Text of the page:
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Comment Re:So when are they making something we can AFFORD (Score 1) 323

What's their incentive? Altruism? Not even the darling of the automotive world does things out of the goodness of their aluminum heart.
They can't even keep up with demand for the high-priced vehicles. Start offering a car at $35k right now and what happens? The waiting list would be out 3+ years, the resale value would be triple the retail cost, and nobody would be better off but the scummy middle-men who contribute nothing to the supply chain.
Toyota sells over 400k Camrys per year in the US. Tesla just recently sold its 75k'th Model S worldwide. Over 7 years. The capacity just isn't there to offer something that will generate that much demand.

Comment Re:That's what Nokia, Moto, and Microsoft said (Score 1, Insightful) 535

Apple specializes in selling to the hipster market, so their hipstermobile will probably have more in common with a Smart Car than a traditional automobile. Basically a golf cart with doors. It will cost $4,500 to manufacture, be marketed as saving the world, cost $19,999 at retail, and sell like hotcakes to a certain demographic.

Comment Re:Far too late in the game...pun intended (Score 1) 174

Sony was already entrenched in the living room by the time they made a game console. Extending their entertainment empire made sense. And they had a first-party development team already in place to roll out good launch titles.
Microsoft was already the king of gaming on the PC, also had a development team, and they still took two full console generations to get it right.
Apple is more known for portable media consumption than living room interactive content. A full-blown gaming console isn't really a natural extension of any products or services they offer. They don't have any gaming franchises ready to roll out to serious gamers, and would be the 4th entrant into a market that has shown for 30 years it can really only support two major players. Would they have the patience to stick with a relatively unsuccessful version 1?

Comment Re:15? (Score 2) 354

I think I was 13, and I can say unequivocally that breaking Windows 3.1 and having to fix shit before my parents got home taught me more about computers than the 4 years of college that came later.

Comment Re:Thank the Lord... (Score 1) 292

"It's not clear if the Atlantic's below-normal season is related to climate change though.
"Hurricanes respond in complicated ways to their environment," said Timothy Hall, a research scientist who studies hurricanes at NASA's Goddard Institute for Space Studies, in a NASA publication in May. "It's one of the areas of climate change research where reasonable people can still disagree.""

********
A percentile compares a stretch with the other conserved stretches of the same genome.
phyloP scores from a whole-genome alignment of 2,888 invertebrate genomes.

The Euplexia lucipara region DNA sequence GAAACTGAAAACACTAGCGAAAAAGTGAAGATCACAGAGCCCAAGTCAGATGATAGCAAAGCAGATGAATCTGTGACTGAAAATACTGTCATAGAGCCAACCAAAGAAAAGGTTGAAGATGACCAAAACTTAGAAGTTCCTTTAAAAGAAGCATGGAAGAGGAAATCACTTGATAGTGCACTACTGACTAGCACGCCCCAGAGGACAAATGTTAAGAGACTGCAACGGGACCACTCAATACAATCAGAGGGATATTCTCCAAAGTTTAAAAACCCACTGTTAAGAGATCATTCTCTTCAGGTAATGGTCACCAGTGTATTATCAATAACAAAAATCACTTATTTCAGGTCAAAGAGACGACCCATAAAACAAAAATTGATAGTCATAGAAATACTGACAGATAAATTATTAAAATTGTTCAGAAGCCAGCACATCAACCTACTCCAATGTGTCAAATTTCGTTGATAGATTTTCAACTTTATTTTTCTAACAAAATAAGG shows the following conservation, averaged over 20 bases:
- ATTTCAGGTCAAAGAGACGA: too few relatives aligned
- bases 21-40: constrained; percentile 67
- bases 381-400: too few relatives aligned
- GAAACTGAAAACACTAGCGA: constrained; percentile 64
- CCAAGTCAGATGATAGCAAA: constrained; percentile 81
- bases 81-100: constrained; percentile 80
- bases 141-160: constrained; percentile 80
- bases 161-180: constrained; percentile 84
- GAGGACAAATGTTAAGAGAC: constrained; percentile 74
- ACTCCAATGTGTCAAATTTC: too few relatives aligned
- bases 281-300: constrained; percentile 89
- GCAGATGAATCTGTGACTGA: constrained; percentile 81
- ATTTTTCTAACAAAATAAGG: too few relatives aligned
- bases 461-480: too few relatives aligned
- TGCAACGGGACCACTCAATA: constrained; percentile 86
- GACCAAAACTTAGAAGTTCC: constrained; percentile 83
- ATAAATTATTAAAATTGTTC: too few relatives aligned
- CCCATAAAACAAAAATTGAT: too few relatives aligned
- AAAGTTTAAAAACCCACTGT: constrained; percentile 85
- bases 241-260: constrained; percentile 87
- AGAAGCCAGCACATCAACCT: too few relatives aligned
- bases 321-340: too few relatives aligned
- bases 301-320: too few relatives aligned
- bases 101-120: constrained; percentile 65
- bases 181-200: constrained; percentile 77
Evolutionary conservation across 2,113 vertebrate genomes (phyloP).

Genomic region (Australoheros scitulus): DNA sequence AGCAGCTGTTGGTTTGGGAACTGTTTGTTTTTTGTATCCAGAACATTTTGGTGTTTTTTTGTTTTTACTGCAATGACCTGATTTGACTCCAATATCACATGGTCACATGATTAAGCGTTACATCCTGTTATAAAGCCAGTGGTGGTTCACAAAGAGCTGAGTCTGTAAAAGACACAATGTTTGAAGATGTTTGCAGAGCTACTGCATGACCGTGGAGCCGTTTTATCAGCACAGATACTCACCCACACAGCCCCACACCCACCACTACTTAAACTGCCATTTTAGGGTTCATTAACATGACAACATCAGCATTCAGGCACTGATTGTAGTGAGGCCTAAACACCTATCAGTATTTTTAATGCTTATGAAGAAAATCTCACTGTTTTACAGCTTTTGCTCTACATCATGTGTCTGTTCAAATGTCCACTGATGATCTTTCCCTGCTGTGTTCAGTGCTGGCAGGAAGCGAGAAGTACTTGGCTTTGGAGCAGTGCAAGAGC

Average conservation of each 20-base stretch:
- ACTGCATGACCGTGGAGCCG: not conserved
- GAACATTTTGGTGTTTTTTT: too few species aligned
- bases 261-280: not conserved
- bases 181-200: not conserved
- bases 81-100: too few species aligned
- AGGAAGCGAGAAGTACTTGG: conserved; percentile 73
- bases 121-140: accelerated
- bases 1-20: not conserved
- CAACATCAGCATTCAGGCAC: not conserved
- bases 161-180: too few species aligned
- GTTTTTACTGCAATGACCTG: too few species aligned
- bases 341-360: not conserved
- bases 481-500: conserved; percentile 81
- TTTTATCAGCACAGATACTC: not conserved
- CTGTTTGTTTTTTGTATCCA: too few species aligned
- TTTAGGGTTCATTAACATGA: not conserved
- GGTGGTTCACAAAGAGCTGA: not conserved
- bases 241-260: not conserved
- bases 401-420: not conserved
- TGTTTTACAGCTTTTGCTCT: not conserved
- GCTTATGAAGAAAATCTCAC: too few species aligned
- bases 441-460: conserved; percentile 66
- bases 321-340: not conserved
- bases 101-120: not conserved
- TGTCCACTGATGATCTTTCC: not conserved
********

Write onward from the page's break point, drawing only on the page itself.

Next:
I'm glad the armchair philosopher-troll-climatologists on slashdot know best.

Comment Re:We can math (Score 3, Insightful) 167

And the author of the article can't.
"Ubuntu has approximately 135,000 instances. In second place, a long, long way back, you'll find Amazon's own Amazon Linux Amazon Machine Image (AMI), with 54,000. Lagging even farther behind, there's Windows with 17,600 instances. In fourth and fifth place, you'll find CentOS, 8,500, and Red Hat Enterprise Linux (RHEL), 5,600."
There are 220,700 instances accounted for, and Ubuntu has a 61% share among those. As other smaller OSs are accounted for, the Ubuntu share only decreases. In other words, it's plainly NOT twice as popular as the rest put together. If I can make as assumption, I think he probably meant that it was "as popular as all others put together." That seems closer to reality.

Comment IANAL (Score 2) 151

Isn't the DC Court of Appeals sort of the equivalent of a State Supreme Court, with no jurisdiction outside DC? It get s a little confusing since it's still a federal court due to the nature of the District of Columbia, but I don't think this has any bearing on the 2nd Circuit ruling from a few months ago.
It's unlikely it ever ends up before SCOTUS since it was swept under the rug legislatively, but let's not misunderstand this as a sweeping judicial approval of the program.

"From there to here, from here to there, funny things are everywhere." -- Dr. Seuss